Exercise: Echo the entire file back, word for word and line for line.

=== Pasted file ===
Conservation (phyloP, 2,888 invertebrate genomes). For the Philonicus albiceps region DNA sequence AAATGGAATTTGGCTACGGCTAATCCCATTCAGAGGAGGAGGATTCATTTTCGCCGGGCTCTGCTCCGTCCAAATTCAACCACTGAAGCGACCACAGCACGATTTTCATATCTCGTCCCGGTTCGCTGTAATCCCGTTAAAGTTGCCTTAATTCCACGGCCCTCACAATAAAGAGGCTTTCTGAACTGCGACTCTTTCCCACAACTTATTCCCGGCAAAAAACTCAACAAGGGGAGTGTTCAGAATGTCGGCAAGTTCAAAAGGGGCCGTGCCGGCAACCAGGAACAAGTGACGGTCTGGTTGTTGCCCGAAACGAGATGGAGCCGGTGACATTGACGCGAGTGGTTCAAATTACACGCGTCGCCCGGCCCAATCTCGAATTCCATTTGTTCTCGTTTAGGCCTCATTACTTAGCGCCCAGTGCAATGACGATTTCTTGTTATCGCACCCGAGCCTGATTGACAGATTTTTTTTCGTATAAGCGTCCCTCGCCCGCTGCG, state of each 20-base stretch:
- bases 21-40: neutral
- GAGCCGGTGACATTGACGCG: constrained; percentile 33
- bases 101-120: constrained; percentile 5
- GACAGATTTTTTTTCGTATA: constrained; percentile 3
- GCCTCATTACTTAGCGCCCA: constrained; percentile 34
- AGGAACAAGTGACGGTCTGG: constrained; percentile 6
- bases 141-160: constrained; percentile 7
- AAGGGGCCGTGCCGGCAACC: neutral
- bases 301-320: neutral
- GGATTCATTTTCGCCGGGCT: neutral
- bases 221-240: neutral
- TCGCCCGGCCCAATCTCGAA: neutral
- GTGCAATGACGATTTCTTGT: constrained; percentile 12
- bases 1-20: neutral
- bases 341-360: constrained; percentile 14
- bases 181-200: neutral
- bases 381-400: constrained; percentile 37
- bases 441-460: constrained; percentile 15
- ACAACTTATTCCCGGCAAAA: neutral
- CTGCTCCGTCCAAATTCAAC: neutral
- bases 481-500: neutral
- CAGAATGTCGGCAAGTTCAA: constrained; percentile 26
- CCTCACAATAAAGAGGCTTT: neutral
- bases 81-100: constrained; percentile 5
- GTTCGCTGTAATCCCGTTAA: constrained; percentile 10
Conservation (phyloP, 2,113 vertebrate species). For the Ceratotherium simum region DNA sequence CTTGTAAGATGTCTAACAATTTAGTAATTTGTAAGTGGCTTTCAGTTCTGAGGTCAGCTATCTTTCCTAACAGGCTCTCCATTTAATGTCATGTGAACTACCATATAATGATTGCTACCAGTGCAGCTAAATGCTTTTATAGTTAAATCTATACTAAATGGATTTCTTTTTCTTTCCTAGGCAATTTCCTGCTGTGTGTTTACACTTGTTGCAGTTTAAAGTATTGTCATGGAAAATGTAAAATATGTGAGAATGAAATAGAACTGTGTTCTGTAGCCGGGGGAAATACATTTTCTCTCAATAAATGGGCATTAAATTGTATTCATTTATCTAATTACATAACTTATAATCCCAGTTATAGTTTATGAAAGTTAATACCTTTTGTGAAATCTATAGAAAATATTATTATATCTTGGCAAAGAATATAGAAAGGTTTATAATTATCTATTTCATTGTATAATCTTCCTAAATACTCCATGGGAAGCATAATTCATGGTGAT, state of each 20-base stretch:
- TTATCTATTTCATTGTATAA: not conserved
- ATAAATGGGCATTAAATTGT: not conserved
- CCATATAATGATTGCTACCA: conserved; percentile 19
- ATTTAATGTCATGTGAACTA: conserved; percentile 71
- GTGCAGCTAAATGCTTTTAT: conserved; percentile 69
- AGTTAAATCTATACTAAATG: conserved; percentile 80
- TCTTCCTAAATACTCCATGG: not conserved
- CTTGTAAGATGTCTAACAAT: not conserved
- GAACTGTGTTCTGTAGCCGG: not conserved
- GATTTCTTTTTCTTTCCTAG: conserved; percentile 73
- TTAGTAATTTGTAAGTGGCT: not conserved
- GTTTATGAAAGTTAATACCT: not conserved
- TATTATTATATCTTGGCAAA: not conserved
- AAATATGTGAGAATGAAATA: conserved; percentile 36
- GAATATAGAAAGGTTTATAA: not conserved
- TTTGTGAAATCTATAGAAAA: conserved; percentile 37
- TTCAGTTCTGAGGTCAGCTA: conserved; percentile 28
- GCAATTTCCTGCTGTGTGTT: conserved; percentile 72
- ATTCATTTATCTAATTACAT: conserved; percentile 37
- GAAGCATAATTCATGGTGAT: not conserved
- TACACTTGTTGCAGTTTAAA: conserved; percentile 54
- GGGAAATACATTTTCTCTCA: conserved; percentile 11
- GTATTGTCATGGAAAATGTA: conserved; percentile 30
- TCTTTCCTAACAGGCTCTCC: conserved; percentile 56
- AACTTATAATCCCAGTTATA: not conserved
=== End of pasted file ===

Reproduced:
Conservation (phyloP, 2,888 invertebrate genomes). For the Philonicus albiceps region DNA sequence AAATGGAATTTGGCTACGGCTAATCCCATTCAGAGGAGGAGGATTCATTTTCGCCGGGCTCTGCTCCGTCCAAATTCAACCACTGAAGCGACCACAGCACGATTTTCATATCTCGTCCCGGTTCGCTGTAATCCCGTTAAAGTTGCCTTAATTCCACGGCCCTCACAATAAAGAGGCTTTCTGAACTGCGACTCTTTCCCACAACTTATTCCCGGCAAAAAACTCAACAAGGGGAGTGTTCAGAATGTCGGCAAGTTCAAAAGGGGCCGTGCCGGCAACCAGGAACAAGTGACGGTCTGGTTGTTGCCCGAAACGAGATGGAGCCGGTGACATTGACGCGAGTGGTTCAAATTACACGCGTCGCCCGGCCCAATCTCGAATTCCATTTGTTCTCGTTTAGGCCTCATTACTTAGCGCCCAGTGCAATGACGATTTCTTGTTATCGCACCCGAGCCTGATTGACAGATTTTTTTTCGTATAAGCGTCCCTCGCCCGCTGCG, state of each 20-base stretch:
- bases 21-40: neutral
- GAGCCGGTGACATTGACGCG: constrained; percentile 33
- bases 101-120: constrained; percentile 5
- GACAGATTTTTTTTCGTATA: constrained; percentile 3
- GCCTCATTACTTAGCGCCCA: constrained; percentile 34
- AGGAACAAGTGACGGTCTGG: constrained; percentile 6
- bases 141-160: constrained; percentile 7
- AAGGGGCCGTGCCGGCAACC: neutral
- bases 301-320: neutral
- GGATTCATTTTCGCCGGGCT: neutral
- bases 221-240: neutral
- TCGCCCGGCCCAATCTCGAA: neutral
- GTGCAATGACGATTTCTTGT: constrained; percentile 12
- bases 1-20: neutral
- bases 341-360: constrained; percentile 14
- bases 181-200: neutral
- bases 381-400: constrained; percentile 37
- bases 441-460: constrained; percentile 15
- ACAACTTATTCCCGGCAAAA: neutral
- CTGCTCCGTCCAAATTCAAC: neutral
- bases 481-500: neutral
- CAGAATGTCGGCAAGTTCAA: constrained; percentile 26
- CCTCACAATAAAGAGGCTTT: neutral
- bases 81-100: constrained; percentile 5
- GTTCGCTGTAATCCCGTTAA: constrained; percentile 10
Conservation (phyloP, 2,113 vertebrate species). For the Ceratotherium simum region DNA sequence CTTGTAAGATGTCTAACAATTTAGTAATTTGTAAGTGGCTTTCAGTTCTGAGGTCAGCTATCTTTCCTAACAGGCTCTCCATTTAATGTCATGTGAACTACCATATAATGATTGCTACCAGTGCAGCTAAATGCTTTTATAGTTAAATCTATACTAAATGGATTTCTTTTTCTTTCCTAGGCAATTTCCTGCTGTGTGTTTACACTTGTTGCAGTTTAAAGTATTGTCATGGAAAATGTAAAATATGTGAGAATGAAATAGAACTGTGTTCTGTAGCCGGGGGAAATACATTTTCTCTCAATAAATGGGCATTAAATTGTATTCATTTATCTAATTACATAACTTATAATCCCAGTTATAGTTTATGAAAGTTAATACCTTTTGTGAAATCTATAGAAAATATTATTATATCTTGGCAAAGAATATAGAAAGGTTTATAATTATCTATTTCATTGTATAATCTTCCTAAATACTCCATGGGAAGCATAATTCATGGTGAT, state of each 20-base stretch:
- TTATCTATTTCATTGTATAA: not conserved
- ATAAATGGGCATTAAATTGT: not conserved
- CCATATAATGATTGCTACCA: conserved; percentile 19
- ATTTAATGTCATGTGAACTA: conserved; percentile 71
- GTGCAGCTAAATGCTTTTAT: conserved; percentile 69
- AGTTAAATCTATACTAAATG: conserved; percentile 80
- TCTTCCTAAATACTCCATGG: not conserved
- CTTGTAAGATGTCTAACAAT: not conserved
- GAACTGTGTTCTGTAGCCGG: not conserved
- GATTTCTTTTTCTTTCCTAG: conserved; percentile 73
- TTAGTAATTTGTAAGTGGCT: not conserved
- GTTTATGAAAGTTAATACCT: not conserved
- TATTATTATATCTTGGCAAA: not conserved
- AAATATGTGAGAATGAAATA: conserved; percentile 36
- GAATATAGAAAGGTTTATAA: not conserved
- TTTGTGAAATCTATAGAAAA: conserved; percentile 37
- TTCAGTTCTGAGGTCAGCTA: conserved; percentile 28
- GCAATTTCCTGCTGTGTGTT: conserved; percentile 72
- ATTCATTTATCTAATTACAT: conserved; percentile 37
- GAAGCATAATTCATGGTGAT: not conserved
- TACACTTGTTGCAGTTTAAA: conserved; percentile 54
- GGGAAATACATTTTCTCTCA: conserved; percentile 11
- GTATTGTCATGGAAAATGTA: conserved; percentile 30
- TCTTTCCTAACAGGCTCTCC: conserved; percentile 56
- AACTTATAATCCCAGTTATA: not conserved